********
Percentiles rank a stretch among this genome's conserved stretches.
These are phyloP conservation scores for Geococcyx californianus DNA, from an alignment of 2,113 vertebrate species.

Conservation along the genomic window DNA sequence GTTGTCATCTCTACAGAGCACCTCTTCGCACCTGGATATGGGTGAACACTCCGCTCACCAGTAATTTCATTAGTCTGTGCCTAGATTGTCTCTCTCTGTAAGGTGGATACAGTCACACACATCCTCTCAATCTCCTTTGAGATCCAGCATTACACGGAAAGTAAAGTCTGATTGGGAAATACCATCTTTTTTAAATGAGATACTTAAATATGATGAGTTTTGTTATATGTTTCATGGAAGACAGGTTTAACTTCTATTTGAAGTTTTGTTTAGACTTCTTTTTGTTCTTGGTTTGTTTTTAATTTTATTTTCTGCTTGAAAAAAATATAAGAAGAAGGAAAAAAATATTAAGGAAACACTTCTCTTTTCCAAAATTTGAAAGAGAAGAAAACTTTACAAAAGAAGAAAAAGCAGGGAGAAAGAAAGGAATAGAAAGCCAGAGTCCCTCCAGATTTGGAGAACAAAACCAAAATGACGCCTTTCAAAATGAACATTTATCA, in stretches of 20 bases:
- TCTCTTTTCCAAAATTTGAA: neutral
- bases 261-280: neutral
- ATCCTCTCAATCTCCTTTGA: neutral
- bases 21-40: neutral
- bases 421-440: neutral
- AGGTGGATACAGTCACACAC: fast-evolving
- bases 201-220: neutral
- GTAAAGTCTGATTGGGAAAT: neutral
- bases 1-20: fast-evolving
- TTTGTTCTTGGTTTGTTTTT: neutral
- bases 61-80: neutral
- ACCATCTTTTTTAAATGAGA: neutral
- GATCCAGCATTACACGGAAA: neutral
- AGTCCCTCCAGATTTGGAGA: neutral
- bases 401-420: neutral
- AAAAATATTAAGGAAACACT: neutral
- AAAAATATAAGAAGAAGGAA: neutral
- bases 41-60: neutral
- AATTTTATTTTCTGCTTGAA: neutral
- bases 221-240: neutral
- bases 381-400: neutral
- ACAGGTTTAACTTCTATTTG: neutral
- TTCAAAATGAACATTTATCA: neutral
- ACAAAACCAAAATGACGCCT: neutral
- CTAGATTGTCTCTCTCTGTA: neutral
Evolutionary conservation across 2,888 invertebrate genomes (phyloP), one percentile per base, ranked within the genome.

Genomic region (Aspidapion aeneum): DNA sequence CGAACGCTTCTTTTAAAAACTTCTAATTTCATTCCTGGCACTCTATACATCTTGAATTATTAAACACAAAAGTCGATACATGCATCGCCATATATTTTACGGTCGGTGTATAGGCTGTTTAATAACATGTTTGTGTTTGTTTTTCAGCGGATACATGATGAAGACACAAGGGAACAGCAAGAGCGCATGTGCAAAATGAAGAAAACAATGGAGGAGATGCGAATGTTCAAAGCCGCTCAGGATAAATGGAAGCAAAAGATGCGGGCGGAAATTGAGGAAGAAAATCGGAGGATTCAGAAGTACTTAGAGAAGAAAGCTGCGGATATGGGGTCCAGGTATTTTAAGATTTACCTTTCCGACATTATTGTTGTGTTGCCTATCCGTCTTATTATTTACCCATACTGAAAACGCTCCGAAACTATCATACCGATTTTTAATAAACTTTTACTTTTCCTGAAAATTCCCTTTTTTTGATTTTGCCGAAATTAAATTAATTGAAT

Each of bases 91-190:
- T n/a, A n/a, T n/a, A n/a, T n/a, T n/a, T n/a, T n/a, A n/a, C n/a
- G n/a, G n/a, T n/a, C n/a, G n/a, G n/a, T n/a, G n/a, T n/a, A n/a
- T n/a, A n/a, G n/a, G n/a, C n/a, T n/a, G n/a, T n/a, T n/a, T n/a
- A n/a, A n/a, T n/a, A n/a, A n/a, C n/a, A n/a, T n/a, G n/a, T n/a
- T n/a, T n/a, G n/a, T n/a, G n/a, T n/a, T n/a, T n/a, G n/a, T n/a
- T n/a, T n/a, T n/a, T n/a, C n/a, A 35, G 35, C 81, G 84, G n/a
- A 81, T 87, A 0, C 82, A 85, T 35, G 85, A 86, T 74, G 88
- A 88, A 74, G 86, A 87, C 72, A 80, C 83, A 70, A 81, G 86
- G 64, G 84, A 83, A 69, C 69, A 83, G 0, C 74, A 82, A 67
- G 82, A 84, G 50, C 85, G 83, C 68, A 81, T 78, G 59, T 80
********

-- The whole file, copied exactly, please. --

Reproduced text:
Percentiles rank a stretch among this genome's conserved stretches.
These are phyloP conservation scores for Geococcyx californianus DNA, from an alignment of 2,113 vertebrate species.

Conservation along the genomic window DNA sequence GTTGTCATCTCTACAGAGCACCTCTTCGCACCTGGATATGGGTGAACACTCCGCTCACCAGTAATTTCATTAGTCTGTGCCTAGATTGTCTCTCTCTGTAAGGTGGATACAGTCACACACATCCTCTCAATCTCCTTTGAGATCCAGCATTACACGGAAAGTAAAGTCTGATTGGGAAATACCATCTTTTTTAAATGAGATACTTAAATATGATGAGTTTTGTTATATGTTTCATGGAAGACAGGTTTAACTTCTATTTGAAGTTTTGTTTAGACTTCTTTTTGTTCTTGGTTTGTTTTTAATTTTATTTTCTGCTTGAAAAAAATATAAGAAGAAGGAAAAAAATATTAAGGAAACACTTCTCTTTTCCAAAATTTGAAAGAGAAGAAAACTTTACAAAAGAAGAAAAAGCAGGGAGAAAGAAAGGAATAGAAAGCCAGAGTCCCTCCAGATTTGGAGAACAAAACCAAAATGACGCCTTTCAAAATGAACATTTATCA, in stretches of 20 bases:
- TCTCTTTTCCAAAATTTGAA: neutral
- bases 261-280: neutral
- ATCCTCTCAATCTCCTTTGA: neutral
- bases 21-40: neutral
- bases 421-440: neutral
- AGGTGGATACAGTCACACAC: fast-evolving
- bases 201-220: neutral
- GTAAAGTCTGATTGGGAAAT: neutral
- bases 1-20: fast-evolving
- TTTGTTCTTGGTTTGTTTTT: neutral
- bases 61-80: neutral
- ACCATCTTTTTTAAATGAGA: neutral
- GATCCAGCATTACACGGAAA: neutral
- AGTCCCTCCAGATTTGGAGA: neutral
- bases 401-420: neutral
- AAAAATATTAAGGAAACACT: neutral
- AAAAATATAAGAAGAAGGAA: neutral
- bases 41-60: neutral
- AATTTTATTTTCTGCTTGAA: neutral
- bases 221-240: neutral
- bases 381-400: neutral
- ACAGGTTTAACTTCTATTTG: neutral
- TTCAAAATGAACATTTATCA: neutral
- ACAAAACCAAAATGACGCCT: neutral
- CTAGATTGTCTCTCTCTGTA: neutral
Evolutionary conservation across 2,888 invertebrate genomes (phyloP), one percentile per base, ranked within the genome.

Genomic region (Aspidapion aeneum): DNA sequence CGAACGCTTCTTTTAAAAACTTCTAATTTCATTCCTGGCACTCTATACATCTTGAATTATTAAACACAAAAGTCGATACATGCATCGCCATATATTTTACGGTCGGTGTATAGGCTGTTTAATAACATGTTTGTGTTTGTTTTTCAGCGGATACATGATGAAGACACAAGGGAACAGCAAGAGCGCATGTGCAAAATGAAGAAAACAATGGAGGAGATGCGAATGTTCAAAGCCGCTCAGGATAAATGGAAGCAAAAGATGCGGGCGGAAATTGAGGAAGAAAATCGGAGGATTCAGAAGTACTTAGAGAAGAAAGCTGCGGATATGGGGTCCAGGTATTTTAAGATTTACCTTTCCGACATTATTGTTGTGTTGCCTATCCGTCTTATTATTTACCCATACTGAAAACGCTCCGAAACTATCATACCGATTTTTAATAAACTTTTACTTTTCCTGAAAATTCCCTTTTTTTGATTTTGCCGAAATTAAATTAATTGAAT

Each of bases 91-190:
- T n/a, A n/a, T n/a, A n/a, T n/a, T n/a, T n/a, T n/a, A n/a, C n/a
- G n/a, G n/a, T n/a, C n/a, G n/a, G n/a, T n/a, G n/a, T n/a, A n/a
- T n/a, A n/a, G n/a, G n/a, C n/a, T n/a, G n/a, T n/a, T n/a, T n/a
- A n/a, A n/a, T n/a, A n/a, A n/a, C n/a, A n/a, T n/a, G n/a, T n/a
- T n/a, T n/a, G n/a, T n/a, G n/a, T n/a, T n/a, T n/a, G n/a, T n/a
- T n/a, T n/a, T n/a, T n/a, C n/a, A 35, G 35, C 81, G 84, G n/a
- A 81, T 87, A 0, C 82, A 85, T 35, G 85, A 86, T 74, G 88
- A 88, A 74, G 86, A 87, C 72, A 80, C 83, A 70, A 81, G 86
- G 64, G 84, A 83, A 69, C 69, A 83, G 0, C 74, A 82, A 67
- G 82, A 84, G 50, C 85, G 83, C 68, A 81, T 78, G 59, T 80